Honey – Robyn, from the album Honey
High on pretty much everyone’s end of year list, I would hope, so should need no justification. All I’ll say is, like all the best songs, getting to know this song felt like falling in love.

More playlists and posts about music

December 24th, 2018
Blog Entry

Songs of the year – 2018

Every year I create a “Best of the year” playlist on Spotify, which usually starts on 30th December with me looking back at my Last.fm scrobbles and trying to remember what I liked in the year. This year I decided to get a bit nerdy with it.

I love a good spreadsheet, and a good statistic, despite the fact that numbers hate me (ask anyone at work: if ever I make a mistake, it always involves numbers!) So rather than just put together an emotive list of what I liked, I wanted to reduce a year of music into stats. For instance: My top 50 most listened-to songs in 2018 accounted for almost 30% of my total listening my scrobbles, but only 12% by duration (I surmise that I listened to the same songs a lot, but they’re not as long as some songs I listened to more rarely.)

All this data is pulled from Last.fm, which is linked to my Spotify account, which my wife and I share. But only a few of the tracks that made it into the top 100 are hers, not mine: this is because I listen to music a lot more.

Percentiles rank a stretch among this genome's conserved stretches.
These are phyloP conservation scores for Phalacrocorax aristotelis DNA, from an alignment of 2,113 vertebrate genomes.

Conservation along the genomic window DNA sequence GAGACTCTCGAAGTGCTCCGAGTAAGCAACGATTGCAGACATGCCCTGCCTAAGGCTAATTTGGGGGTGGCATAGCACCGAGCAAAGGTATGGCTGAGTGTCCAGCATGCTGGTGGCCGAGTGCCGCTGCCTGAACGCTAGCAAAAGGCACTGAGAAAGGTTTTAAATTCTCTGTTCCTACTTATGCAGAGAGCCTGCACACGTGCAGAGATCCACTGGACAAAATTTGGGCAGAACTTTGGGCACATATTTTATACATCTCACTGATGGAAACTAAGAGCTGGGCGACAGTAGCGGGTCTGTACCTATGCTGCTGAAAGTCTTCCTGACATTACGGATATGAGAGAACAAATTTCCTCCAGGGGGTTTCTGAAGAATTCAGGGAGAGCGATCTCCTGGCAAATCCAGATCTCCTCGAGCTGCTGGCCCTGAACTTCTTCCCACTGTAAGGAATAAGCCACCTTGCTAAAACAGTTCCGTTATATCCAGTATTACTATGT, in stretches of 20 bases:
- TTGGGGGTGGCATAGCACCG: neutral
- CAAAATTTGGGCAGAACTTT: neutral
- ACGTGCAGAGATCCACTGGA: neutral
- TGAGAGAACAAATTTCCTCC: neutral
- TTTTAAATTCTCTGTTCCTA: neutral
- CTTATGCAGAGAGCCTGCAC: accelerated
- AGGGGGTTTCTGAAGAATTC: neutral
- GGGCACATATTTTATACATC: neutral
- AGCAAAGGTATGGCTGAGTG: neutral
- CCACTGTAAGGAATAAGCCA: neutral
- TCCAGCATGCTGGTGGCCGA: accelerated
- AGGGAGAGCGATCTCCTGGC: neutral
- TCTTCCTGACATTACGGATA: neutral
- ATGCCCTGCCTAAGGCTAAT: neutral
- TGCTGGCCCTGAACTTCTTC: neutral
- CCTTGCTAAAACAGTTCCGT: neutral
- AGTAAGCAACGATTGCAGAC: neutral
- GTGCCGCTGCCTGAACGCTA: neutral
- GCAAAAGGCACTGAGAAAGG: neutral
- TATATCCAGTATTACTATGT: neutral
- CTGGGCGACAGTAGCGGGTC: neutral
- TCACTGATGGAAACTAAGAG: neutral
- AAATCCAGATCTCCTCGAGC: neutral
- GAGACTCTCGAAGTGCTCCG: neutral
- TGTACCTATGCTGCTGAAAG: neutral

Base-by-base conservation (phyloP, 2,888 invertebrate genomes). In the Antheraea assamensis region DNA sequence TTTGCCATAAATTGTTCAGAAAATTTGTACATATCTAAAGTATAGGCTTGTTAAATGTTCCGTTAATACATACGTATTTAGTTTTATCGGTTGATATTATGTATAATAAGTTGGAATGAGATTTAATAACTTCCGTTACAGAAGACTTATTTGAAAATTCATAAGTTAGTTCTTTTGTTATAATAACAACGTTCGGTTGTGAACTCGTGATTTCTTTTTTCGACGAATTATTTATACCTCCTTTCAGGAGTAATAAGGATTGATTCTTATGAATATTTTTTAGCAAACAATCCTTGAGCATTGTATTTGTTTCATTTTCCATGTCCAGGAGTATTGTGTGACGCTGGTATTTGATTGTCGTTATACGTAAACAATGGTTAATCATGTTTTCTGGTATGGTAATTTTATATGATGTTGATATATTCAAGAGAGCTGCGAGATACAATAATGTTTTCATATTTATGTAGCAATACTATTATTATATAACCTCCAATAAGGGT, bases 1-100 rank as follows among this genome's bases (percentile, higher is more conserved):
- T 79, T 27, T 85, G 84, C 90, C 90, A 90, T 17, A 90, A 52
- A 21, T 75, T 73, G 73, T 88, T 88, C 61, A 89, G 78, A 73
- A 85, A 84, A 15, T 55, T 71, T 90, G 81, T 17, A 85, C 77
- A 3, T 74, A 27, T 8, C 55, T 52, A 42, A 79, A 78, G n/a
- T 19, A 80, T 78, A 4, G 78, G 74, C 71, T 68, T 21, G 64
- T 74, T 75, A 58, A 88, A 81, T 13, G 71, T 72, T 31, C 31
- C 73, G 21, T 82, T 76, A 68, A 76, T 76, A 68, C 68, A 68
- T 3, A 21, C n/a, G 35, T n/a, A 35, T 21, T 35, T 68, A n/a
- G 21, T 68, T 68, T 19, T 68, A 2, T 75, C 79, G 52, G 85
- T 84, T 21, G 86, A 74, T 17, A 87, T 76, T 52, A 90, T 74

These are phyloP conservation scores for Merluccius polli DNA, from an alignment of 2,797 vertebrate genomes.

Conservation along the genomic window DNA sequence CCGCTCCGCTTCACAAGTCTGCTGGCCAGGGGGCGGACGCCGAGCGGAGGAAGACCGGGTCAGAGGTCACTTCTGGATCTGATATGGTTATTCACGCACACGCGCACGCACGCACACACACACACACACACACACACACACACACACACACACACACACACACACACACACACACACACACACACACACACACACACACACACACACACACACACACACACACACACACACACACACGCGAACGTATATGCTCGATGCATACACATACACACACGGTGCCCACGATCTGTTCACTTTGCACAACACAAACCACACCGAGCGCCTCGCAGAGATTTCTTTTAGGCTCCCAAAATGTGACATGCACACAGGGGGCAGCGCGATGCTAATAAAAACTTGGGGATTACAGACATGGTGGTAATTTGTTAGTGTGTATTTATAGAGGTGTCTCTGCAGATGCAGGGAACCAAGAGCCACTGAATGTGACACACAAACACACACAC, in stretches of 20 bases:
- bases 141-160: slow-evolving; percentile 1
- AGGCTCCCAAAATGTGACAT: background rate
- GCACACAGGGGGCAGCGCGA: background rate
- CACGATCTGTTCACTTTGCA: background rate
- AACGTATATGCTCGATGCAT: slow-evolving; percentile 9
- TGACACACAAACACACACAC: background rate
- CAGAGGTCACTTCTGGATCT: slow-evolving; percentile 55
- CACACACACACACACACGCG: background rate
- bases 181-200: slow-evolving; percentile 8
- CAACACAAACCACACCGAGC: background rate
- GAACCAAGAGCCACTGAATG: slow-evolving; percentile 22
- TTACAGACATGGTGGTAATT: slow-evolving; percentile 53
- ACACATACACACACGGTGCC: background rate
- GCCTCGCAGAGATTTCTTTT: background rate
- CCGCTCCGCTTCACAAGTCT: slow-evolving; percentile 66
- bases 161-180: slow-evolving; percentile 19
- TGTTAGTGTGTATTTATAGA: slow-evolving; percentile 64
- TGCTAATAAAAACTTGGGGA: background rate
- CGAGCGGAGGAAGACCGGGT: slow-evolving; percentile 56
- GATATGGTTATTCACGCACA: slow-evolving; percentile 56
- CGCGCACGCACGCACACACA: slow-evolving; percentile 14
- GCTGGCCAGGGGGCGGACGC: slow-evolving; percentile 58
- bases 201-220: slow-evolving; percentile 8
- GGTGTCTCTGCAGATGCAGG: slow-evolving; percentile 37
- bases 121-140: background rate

The top 10

Only two artists made it into the top 10: Lake Street Dive, one of my discoveries of 2014, and this year’s biggest find for me, Rae Morris. Her album Someone Out There came out in February and stuck with me all year, racking up 341 scrobbles, a third more than Lake Street Dive’s latest Free Yourself Up, which launched in April.

The full top 100

Here’s the full table. I pulled data from Last.fm and Spotify, and added a few comments where things occurred to me.

It’s been an interesting year.

  Song nameArtistAlbumScrobblesNotes
1Wait for the RainRae MorrisSomeone Out There42When the drums kick in at 1:19; nice middle-eight ("I don't want no ice, I'm already cold enough now"; the synth outro - textbook pop, and very pleasing too.
2Push Me to My LimitRae MorrisSomeone Out There40First track on the album I started more than any other, in a year that certainly pushed me to my limits.
3Atletico (The Only One)Rae MorrisSomeone Out There36Like track one, this is total pop with more sad disco ("From the back of the room you were holding my glance, I was trying to be cool, but I can't really dance")
4Do ItRae MorrisSomeone Out There32Slightly above 10% drop-off rate from track three to four. The clever bit is punning "do it" with "duet".